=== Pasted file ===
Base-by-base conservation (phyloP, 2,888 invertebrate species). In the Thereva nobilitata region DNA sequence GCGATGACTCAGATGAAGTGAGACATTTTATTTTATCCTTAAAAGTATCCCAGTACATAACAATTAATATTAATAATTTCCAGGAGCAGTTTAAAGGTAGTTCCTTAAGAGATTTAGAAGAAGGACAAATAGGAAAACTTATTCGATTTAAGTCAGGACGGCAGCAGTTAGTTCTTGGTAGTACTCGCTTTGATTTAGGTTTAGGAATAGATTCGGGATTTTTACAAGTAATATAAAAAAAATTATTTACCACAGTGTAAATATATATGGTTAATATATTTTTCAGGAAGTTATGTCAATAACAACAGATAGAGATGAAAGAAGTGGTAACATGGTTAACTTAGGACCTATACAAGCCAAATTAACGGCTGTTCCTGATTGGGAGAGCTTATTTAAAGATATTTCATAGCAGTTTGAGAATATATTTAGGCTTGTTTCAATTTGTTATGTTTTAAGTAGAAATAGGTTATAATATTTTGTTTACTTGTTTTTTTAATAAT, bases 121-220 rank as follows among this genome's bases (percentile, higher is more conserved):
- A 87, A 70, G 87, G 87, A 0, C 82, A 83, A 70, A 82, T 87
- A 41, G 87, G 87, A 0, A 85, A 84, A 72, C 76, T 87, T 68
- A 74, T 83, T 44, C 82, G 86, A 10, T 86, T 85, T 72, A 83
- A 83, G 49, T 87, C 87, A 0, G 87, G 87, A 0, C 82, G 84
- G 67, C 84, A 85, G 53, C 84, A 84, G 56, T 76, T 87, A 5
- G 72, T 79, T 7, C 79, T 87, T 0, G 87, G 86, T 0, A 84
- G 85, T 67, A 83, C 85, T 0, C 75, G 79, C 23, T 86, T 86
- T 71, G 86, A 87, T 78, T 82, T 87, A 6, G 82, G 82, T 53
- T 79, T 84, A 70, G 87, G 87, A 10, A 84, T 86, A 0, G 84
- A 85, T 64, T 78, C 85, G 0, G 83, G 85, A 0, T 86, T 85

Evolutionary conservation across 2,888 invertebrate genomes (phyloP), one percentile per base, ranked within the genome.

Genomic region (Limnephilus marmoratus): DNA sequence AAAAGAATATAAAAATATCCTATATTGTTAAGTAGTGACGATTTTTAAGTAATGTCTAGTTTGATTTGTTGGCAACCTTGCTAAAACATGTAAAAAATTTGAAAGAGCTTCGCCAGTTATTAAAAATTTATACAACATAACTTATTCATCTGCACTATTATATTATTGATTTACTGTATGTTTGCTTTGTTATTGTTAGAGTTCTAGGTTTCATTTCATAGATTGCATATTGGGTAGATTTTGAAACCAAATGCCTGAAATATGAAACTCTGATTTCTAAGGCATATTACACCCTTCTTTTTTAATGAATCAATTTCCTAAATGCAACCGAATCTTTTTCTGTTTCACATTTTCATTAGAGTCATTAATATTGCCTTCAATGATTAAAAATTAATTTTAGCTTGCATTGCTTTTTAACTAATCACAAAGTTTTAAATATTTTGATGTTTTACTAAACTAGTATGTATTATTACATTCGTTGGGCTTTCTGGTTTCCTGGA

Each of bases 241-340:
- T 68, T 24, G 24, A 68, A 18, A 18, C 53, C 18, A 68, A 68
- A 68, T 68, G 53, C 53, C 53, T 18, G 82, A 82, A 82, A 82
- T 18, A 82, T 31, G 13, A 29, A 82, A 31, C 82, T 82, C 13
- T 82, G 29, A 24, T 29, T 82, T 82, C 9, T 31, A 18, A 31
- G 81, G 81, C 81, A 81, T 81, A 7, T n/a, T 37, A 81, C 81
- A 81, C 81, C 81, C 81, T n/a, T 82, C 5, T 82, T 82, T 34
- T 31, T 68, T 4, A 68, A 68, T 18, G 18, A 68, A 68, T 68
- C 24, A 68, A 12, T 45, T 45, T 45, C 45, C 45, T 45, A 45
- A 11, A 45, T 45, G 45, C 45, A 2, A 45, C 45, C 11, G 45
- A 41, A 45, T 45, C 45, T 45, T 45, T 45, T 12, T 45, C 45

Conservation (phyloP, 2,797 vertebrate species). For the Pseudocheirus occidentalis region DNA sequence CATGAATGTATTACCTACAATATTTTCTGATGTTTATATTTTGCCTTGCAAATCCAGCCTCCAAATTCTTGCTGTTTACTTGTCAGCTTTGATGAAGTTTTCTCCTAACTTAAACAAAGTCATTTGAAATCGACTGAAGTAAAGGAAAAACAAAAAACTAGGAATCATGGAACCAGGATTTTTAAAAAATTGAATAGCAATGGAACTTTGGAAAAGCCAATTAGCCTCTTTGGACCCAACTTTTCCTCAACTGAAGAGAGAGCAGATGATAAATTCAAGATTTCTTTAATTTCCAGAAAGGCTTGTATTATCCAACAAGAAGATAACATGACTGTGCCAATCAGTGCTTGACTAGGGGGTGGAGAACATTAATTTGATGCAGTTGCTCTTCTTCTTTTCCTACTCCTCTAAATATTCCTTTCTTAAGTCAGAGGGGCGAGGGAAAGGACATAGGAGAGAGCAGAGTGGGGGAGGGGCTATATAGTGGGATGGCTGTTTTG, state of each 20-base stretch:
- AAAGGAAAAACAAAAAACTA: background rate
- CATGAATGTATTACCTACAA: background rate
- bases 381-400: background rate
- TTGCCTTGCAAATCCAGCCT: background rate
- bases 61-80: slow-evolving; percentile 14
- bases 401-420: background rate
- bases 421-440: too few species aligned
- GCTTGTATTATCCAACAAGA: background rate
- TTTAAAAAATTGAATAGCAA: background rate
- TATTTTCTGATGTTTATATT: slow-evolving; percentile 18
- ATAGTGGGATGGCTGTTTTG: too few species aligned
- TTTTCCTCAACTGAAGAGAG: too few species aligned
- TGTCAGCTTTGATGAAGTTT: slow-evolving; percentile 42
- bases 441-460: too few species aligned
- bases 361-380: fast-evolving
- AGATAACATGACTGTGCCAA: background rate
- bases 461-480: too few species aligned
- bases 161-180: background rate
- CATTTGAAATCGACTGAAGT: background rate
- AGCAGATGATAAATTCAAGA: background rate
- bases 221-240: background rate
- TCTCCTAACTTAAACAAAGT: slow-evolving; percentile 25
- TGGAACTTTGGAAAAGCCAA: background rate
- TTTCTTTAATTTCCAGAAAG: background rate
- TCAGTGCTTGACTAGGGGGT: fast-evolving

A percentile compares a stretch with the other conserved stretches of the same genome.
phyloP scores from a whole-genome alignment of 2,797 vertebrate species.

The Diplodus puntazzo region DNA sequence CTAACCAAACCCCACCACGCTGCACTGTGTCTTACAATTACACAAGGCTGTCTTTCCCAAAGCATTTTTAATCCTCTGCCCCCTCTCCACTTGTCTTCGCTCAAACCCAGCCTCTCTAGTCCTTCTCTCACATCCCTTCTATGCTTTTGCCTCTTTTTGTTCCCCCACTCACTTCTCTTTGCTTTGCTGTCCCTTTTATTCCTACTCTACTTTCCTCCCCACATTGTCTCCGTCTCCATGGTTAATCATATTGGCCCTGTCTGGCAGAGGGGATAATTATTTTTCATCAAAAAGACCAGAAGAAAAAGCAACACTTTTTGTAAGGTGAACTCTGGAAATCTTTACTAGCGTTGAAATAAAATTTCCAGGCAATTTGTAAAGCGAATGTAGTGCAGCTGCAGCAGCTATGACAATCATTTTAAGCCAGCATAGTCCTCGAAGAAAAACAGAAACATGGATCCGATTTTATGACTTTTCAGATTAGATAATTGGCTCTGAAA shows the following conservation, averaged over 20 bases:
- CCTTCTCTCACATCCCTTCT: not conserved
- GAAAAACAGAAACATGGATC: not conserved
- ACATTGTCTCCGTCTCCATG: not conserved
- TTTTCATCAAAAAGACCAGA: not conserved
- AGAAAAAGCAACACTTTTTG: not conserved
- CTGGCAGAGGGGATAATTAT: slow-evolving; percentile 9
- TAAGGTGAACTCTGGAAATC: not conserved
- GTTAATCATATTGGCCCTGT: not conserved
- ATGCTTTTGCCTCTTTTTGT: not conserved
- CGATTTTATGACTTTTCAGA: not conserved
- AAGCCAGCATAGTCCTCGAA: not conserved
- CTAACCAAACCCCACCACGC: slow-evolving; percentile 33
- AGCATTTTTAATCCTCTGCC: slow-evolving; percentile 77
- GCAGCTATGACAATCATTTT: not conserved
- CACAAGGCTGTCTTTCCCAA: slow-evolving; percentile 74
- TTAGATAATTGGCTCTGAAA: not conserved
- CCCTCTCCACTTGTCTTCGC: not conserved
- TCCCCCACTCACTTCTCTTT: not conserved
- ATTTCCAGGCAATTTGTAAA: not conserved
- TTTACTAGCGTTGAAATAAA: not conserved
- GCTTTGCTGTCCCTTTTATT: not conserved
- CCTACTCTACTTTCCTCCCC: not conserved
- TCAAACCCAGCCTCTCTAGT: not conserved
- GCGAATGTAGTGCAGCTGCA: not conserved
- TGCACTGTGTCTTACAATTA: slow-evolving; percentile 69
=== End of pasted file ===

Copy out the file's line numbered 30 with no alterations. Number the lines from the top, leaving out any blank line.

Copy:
- bases 61-80: slow-evolving; percentile 14